What’s left for U2, except to taint their legacy and possibly undo all the joy with crap pop songs in search of a chorus?

I don’t want to KILL BONO, but I do hope U2 die.

A school motto for mediocrity

School mottos can say a lot about a school. Or particularly little.

Take one school’s disappointing effort below…


Well, thanks for clearing that up. Your well-respected school will send children into the world – or Ashfield Boys High, as the case may be – with one clear direction and, the motto suggests, little else.

As a chance to define the values of a school, a motto gives a school’s stakeholders a platform to express their goals, to market their vision to the community and to stand up for what they believe in.

Moreover, there is a heightened need these days for schools to spell out their intentions and worldview thanks to the ongoing values debate occurring in New South Wales.

The debate draws on the division between ‘secular’ or state schools and ‘religious’ or church schools.

What are your values? Where do they come from, what are they worth to you and how do you live them out?

In this debate, words get bandied about with little explanation like INCLUSION, EQUALITY, FAIRNESS…

(Someone I know who teaches scripture at a Sydney public school was glad to learn that despite the inclusion of ethics classes in that primary school, the size of the scripture classes had in fact grown substantially in 2011. So despite all parents now having a clear choice – albeit a confusing one as ethics is by no means an alternative to spiritual belief in your life or mine – more had chosen to send their children to Scripture than the previous year.)

Could this all be advertising’s fault? Perhaps we are not far from seeing a single, vague word being used to express an entire institution’s reason for existence. I grew up attending Winmalee High whose pitiful motto was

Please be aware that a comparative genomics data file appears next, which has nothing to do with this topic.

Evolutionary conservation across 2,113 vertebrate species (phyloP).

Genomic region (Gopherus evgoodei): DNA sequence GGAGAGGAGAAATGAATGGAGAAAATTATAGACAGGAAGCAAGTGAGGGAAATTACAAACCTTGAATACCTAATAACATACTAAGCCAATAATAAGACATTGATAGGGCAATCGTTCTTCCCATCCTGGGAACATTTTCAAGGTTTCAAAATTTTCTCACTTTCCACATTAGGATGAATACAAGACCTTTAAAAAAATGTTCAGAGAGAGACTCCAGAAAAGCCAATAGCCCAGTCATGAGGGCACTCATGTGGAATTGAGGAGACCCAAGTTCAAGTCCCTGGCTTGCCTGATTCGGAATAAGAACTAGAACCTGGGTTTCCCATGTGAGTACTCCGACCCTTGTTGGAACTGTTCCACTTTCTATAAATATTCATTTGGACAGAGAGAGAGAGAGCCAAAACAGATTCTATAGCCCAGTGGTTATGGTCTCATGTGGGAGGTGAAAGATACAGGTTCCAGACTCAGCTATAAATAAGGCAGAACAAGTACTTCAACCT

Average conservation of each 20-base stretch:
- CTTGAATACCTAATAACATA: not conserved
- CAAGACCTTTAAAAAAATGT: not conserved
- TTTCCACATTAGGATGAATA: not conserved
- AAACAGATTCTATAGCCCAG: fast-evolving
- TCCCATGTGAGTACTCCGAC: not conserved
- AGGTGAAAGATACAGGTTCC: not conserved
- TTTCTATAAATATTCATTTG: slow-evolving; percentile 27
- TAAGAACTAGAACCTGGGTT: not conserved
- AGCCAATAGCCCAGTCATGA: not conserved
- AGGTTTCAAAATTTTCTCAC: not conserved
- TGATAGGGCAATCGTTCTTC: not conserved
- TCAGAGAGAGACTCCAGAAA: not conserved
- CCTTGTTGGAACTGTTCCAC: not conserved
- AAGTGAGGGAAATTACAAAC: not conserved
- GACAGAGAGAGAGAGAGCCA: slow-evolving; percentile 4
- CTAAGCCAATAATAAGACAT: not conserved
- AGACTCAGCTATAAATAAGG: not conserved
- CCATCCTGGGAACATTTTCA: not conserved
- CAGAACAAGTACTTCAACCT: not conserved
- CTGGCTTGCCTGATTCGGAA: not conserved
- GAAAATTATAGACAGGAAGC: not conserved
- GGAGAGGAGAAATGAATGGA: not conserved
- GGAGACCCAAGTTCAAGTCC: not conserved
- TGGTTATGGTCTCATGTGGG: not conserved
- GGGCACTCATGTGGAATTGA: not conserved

Strive to Achieve – I used to enjoy removing some letters from people’s jumpers so it would read Strive to chive.

Maybe in future it could be reduced, officially, to simply STRIVE.

To me, meaningless mottos evoke the superficial side of corporate life where meaningless words have been sprayed across corporate centres since the mid-nineties. I have worked in business parks where billboards, reception desks and cubicle dividers scream terms like ——- INSPIRE —— DRIVE ——- SYNERGY ——– terms that are all useless on their own and read like you found the notes someone jotted down at a motivational seminar.

I am certain Summer Hill Public School would have more to say if I was a parent speaking to the principal, but I am not, I am a borderline Gen-Y passer-by weighing up my local schools based on my first impressions.

I guess I should be happy it didn’t say MOVING FORWARD.

Clowns for Jesus

Clowns indeed.

Apparently the Trinity is a three-ring circus

I have a major issue with how badly Christians do PR, or public relations.

As part of this, I have always been bemused at Christians claiming celebs as their own; Ian Thorpe, Steve Irwin, Peter Garrett, Evanescence, Justin Bieber

Christians, of all people, should not need another role model.  And I think, if those people ever did come out as believers, or become outspoken Christians, it may not end the way Christians want.  Look at what hypocrisy Bono represents to most of the world. And remember the band Creed? It’s the reason they invented the word ‘god-awful’.

But there is something much funnier about people coming out who even Christians don’t really want waving the Jesus flag.

Especially if you once considered them to be doing Satan’s work.

Today I found this story, in the UK’s Guardian, which appears horrifying, amusing and sincere all at once.

Insane Clown Posse: And God created controversy

America’s nastiest rappers in shocking revelation – they’ve been evangelical Christians all along.